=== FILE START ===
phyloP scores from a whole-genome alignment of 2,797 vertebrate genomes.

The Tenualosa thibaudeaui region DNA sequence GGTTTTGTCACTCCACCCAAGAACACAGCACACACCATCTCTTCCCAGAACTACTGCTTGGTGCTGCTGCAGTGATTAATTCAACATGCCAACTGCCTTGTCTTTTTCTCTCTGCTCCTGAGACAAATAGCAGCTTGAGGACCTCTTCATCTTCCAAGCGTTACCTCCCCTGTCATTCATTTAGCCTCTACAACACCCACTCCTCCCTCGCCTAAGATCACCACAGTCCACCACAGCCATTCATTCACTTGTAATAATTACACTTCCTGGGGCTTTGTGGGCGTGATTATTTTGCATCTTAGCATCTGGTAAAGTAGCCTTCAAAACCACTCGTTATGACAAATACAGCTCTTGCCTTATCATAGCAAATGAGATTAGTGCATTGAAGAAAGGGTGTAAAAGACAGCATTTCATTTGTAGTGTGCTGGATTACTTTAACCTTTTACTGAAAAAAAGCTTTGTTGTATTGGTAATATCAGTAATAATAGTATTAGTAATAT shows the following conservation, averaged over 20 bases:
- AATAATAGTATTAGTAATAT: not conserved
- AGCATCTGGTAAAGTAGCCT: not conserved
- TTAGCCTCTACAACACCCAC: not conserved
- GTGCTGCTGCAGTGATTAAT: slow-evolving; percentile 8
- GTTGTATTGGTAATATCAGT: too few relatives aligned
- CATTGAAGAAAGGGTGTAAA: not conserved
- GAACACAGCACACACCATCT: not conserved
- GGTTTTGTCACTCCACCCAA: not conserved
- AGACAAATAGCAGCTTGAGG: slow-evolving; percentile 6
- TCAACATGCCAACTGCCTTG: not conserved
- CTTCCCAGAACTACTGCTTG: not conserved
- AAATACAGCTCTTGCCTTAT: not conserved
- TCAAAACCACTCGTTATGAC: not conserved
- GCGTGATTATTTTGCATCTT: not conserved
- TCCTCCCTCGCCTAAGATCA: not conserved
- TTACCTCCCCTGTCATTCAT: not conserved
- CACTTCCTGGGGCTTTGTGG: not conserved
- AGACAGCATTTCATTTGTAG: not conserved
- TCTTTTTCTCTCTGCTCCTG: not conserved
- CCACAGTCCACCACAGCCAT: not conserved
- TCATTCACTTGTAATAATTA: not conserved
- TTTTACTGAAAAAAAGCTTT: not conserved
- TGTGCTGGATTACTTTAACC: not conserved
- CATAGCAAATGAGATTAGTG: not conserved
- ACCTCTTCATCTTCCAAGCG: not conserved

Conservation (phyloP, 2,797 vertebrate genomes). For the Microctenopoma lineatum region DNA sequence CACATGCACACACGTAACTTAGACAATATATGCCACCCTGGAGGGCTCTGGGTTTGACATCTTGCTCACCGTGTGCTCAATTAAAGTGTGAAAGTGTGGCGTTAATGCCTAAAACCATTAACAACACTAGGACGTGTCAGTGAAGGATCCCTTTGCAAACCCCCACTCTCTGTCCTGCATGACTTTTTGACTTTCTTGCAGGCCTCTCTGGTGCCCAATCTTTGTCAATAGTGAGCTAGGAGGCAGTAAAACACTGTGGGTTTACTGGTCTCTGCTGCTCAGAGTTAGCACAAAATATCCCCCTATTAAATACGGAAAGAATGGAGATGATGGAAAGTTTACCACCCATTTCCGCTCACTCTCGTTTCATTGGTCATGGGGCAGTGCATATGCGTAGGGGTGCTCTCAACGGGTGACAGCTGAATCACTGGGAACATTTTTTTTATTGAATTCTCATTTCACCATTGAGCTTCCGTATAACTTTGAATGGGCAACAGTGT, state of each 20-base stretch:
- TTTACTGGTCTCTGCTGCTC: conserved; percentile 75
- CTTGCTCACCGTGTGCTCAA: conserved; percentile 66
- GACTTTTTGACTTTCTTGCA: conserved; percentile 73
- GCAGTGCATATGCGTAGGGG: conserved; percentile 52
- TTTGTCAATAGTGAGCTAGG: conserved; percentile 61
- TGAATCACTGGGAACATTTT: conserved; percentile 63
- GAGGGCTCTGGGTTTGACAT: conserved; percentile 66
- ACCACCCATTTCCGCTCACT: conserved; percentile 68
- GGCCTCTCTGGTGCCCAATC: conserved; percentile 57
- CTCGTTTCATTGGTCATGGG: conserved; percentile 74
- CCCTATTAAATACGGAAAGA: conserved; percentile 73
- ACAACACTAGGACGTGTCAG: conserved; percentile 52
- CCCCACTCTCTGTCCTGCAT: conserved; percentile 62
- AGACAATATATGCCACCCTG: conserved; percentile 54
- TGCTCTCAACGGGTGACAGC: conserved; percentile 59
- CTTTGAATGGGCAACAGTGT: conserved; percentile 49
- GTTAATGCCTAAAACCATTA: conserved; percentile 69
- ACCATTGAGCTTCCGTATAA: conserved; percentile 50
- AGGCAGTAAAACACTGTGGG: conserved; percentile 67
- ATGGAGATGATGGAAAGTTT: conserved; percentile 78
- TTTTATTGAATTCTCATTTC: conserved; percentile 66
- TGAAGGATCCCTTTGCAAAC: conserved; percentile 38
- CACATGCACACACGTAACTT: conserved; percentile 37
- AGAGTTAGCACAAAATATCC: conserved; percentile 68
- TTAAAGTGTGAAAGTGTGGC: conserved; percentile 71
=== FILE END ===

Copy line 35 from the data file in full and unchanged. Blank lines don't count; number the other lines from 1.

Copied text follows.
- GAGGGCTCTGGGTTTGACAT: conserved; percentile 66